Some people say that government auctions in Ohio are like car city with bargains. The problem that many people have is that they simply don’t know that these auctions exist or what kind of deals that they can find. The state offers a number of resources to give you some insight into the auction process as well as what to expect at each auction. Depending on where you live, there can be local, state, and federal auctions nearby. Each auction has a little bit different vehicle makeup in terms of what is normally available and understanding each of them, will give you a better idea about which auction is right for you. Here is a closer look at each type of auction and how you can benefit from it.
Federal Government Auto Auctions in Ohio
All every auction type, auctions held solely by the federal government are normally going to be the least common. They tend to be only held two or three times per year within any given state, including Ohio. These government auctions in Ohio are like car city with bargains if you are interested in fleet vehicles. It is important to keep in mind that fleet vehicles used by the federal government can span a variety of different vehicle types ranging from a small economical car to heavy machinery. In most cases, the cars that you find at these auctions will be made in the America. This means that they will likely be made by Ford, Chevy, or Dodge. It is also important to keep in mind that the federal government will often send a handful of vehicles to state run auctions, which will boost the variety at state auctions.
State Level Auto Auctions in Ohio
State level auto auctions tend to have a much larger variety. While many of them will be fleet vehicles, some will also be seized vehicles. This means that there will not only be a more variety, but also a much wider range of vehicle conditions. A fleet vehicle will have had some sort of maintenance schedule attached to it, but this isn’t the case for cars that were previously owned by private individuals This doesn’t mean that seized or abandoned cars are a bad choice, rather they just require due diligence when researching their background. Fortunately, you will normally be able to find the VIN number before the auction, which can speed up your research time tremendously.
Local Level Auto Auction in Ohio
It surprises most people to find out that local level government auctions in Ohio are like Car City with bargains. This is because local level government auctions tend to combine cars from a variety of different sources. The first source, like other government auctions, is fleet vehicles. The second source is cars that have been impounded for some reason and then never reclaimed (this happens a lot more often that you think).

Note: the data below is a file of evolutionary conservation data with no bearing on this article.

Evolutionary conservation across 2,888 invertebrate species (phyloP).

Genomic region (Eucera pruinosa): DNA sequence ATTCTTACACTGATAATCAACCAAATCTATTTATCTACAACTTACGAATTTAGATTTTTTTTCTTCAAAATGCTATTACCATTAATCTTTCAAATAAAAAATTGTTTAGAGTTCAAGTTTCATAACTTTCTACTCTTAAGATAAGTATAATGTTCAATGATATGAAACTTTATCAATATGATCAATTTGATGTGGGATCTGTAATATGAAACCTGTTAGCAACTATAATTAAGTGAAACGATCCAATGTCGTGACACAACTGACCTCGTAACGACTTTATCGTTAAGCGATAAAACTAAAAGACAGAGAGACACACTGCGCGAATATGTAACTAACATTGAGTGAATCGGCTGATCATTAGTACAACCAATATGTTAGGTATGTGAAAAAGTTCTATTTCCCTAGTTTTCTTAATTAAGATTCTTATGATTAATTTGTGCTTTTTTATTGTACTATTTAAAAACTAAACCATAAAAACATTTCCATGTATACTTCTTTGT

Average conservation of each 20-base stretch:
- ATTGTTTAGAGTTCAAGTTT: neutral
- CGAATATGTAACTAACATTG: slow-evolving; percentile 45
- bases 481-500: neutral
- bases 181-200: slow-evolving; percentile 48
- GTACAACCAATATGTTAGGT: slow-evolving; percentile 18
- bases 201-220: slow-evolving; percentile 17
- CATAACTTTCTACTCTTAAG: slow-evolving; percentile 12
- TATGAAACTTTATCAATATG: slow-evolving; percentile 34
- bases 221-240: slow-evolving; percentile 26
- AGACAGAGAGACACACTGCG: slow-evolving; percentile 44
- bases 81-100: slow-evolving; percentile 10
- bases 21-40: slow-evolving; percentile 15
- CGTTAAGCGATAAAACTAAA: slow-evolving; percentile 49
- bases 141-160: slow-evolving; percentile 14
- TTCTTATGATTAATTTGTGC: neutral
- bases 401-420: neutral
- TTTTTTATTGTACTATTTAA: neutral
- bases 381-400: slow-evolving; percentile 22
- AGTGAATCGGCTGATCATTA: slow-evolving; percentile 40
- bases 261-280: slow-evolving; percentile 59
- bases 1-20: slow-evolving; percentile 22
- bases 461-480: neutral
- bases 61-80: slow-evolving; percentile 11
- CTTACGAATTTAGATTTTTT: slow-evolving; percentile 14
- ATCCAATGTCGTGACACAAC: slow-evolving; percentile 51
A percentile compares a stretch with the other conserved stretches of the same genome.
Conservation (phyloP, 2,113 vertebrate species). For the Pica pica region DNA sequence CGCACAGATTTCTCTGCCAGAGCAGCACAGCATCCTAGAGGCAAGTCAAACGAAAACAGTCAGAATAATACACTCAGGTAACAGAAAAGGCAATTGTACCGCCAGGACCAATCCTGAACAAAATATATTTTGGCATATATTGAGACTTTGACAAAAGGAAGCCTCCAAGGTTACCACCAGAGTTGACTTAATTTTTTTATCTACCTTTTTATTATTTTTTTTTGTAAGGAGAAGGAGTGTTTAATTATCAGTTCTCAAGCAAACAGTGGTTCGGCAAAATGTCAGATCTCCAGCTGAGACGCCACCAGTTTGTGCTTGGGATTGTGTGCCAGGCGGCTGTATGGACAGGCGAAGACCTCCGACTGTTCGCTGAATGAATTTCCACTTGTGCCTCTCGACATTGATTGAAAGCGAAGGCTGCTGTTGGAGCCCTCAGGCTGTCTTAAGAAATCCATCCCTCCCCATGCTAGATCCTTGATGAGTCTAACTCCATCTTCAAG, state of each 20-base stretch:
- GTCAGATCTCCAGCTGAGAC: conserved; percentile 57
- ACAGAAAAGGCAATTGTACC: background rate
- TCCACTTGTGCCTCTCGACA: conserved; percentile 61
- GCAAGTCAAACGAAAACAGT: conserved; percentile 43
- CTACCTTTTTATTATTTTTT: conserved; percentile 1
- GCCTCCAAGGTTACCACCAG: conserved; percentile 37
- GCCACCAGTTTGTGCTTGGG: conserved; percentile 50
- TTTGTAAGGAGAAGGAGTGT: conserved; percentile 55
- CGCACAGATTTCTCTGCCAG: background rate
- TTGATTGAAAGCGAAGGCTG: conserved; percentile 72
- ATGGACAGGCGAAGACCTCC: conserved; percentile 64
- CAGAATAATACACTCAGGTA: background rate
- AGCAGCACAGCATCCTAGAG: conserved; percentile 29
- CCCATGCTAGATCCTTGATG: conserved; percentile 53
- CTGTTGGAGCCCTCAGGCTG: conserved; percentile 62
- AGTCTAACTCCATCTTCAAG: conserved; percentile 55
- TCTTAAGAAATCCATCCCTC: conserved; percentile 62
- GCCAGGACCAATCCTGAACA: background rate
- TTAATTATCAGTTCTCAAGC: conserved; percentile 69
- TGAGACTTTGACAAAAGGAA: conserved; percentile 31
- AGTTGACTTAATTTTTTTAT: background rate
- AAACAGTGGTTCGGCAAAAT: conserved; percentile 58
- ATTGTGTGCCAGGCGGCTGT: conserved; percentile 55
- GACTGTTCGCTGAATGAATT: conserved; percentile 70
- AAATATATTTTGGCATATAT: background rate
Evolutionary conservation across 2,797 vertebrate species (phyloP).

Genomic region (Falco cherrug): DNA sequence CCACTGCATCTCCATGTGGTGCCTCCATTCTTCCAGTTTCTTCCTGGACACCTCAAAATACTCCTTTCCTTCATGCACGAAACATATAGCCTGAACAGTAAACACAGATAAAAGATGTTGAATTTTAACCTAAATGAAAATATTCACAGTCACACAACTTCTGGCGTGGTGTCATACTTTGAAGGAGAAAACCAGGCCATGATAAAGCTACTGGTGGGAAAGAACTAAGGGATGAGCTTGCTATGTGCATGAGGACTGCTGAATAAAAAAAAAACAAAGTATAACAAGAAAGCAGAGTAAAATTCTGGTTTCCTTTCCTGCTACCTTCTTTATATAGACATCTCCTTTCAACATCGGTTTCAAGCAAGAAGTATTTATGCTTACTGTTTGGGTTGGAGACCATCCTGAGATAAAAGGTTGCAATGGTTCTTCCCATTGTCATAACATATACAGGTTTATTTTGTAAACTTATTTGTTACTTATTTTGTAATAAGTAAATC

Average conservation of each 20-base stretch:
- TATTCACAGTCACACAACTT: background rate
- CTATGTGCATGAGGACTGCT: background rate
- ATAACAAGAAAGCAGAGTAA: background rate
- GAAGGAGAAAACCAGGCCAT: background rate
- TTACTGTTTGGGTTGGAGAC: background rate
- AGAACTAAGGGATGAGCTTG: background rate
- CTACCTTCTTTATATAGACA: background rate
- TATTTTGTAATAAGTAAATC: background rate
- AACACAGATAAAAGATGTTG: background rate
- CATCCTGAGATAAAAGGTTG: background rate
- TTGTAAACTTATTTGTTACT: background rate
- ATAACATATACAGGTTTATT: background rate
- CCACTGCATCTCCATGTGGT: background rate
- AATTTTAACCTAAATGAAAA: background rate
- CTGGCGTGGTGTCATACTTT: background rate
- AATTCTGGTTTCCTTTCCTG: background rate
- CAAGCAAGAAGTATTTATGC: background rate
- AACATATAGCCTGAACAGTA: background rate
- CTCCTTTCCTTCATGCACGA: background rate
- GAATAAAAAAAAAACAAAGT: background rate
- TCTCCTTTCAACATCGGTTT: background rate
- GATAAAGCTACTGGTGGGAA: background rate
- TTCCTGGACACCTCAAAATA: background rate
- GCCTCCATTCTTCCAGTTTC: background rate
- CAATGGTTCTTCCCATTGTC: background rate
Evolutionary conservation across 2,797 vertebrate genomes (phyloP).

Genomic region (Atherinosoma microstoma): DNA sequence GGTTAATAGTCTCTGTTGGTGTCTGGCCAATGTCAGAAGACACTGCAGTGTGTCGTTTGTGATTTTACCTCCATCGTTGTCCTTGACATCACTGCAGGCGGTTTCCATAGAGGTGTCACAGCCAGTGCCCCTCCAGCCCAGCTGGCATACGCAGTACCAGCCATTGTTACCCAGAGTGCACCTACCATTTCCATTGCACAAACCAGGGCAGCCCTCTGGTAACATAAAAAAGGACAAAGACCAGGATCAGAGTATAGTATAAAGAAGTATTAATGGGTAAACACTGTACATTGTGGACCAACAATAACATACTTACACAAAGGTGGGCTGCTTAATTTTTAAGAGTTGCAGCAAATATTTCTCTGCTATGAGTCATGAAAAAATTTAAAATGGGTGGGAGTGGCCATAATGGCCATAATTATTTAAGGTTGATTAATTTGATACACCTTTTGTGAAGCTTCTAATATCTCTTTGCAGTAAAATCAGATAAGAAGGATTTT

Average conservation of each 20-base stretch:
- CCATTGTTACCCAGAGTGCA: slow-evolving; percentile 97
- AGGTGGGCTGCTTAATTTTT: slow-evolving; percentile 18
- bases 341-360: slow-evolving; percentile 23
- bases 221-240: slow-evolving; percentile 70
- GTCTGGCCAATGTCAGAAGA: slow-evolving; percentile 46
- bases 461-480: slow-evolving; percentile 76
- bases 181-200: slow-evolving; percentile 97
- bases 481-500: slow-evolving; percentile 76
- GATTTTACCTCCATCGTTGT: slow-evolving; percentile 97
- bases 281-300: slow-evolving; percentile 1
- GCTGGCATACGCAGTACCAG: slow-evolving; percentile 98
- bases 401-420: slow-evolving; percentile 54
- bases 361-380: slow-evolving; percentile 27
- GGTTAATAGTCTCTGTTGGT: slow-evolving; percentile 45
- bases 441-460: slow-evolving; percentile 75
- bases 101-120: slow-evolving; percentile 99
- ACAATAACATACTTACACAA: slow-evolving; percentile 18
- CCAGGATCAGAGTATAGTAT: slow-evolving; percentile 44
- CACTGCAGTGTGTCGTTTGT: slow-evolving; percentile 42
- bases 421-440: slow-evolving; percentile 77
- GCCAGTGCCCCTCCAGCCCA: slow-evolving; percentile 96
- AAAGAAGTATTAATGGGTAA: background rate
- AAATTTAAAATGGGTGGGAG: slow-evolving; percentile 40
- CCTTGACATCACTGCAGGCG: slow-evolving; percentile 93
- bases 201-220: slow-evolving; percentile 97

Finally, many local auctions will allow other sellers, such as banks and car dealerships, to enter cars as well. This makes these auctions a lot bigger. Banks will enter vehicles that have been repossessed because this is how they recoup any losses from the previous owner not paying off their loan. Car dealerships will also submit used cars that did not sell within 60 to 90 days from getting traded-in. Even if they lose money on the sale, it keeps their inventory looking fresh.
What to Expect From Ohio Government Auctions
Now that you have a better idea of what types of government auctions exist in Ohio, it is a good idea to find out more about what the listing normally looks like. This includes the final sale price, type of vehicle, mileage, and any potential damage. To get a better idea about the details of these auctions, let’s take a look at the results from the Ohio State and Federal Surplus Services auction held in June of 2011. This particular auction sold 147 cars and trucks to the public.
If you look solely at the prices, then you can definitely see that government auctions in Ohio are like Car City with bargains. The lowest final bid was only $800 and the most expensive car purchased was just above $5,000. The one exception was a 2006 Mercedes Benz CLS500 with less than 45,000 miles, which sold for $24,500 (still well below book value).
The age of the vehicles had a fairly large expanse. The oldest vehicle came from the mid-90’s, whereas the newest car was less than 3 years old. There was also a solid variety from a selection standpoint as well. The most commonly found car was the Crown Victoria, which normally was between $2,000 and $3,000. These cars were, on average, about 5 years old. Some other cars which populated the list include the: Dodge Stratus, Ford Taurus, Chevy Monte Carlo, Chevy Malibu, and Chevy Impala. There were a variety of domestic trucks as well, normally 1/4 ton trucks.
As you can see, Ohio government auctions are like Car City with bargains. There seem to be two constants – variety and low prices. There are a variety of auction-types as well as vehicle-types. Plus, the final price on these cars was exceptionally low and a great deal for anyone that purchased one. It doesn’t matter what level of government is holding the auction, there will normally be a few hundred cars on the listing. While government fleet vehicles tend to compose most of the inventory, there are a number of abandoned and seized cars available as well.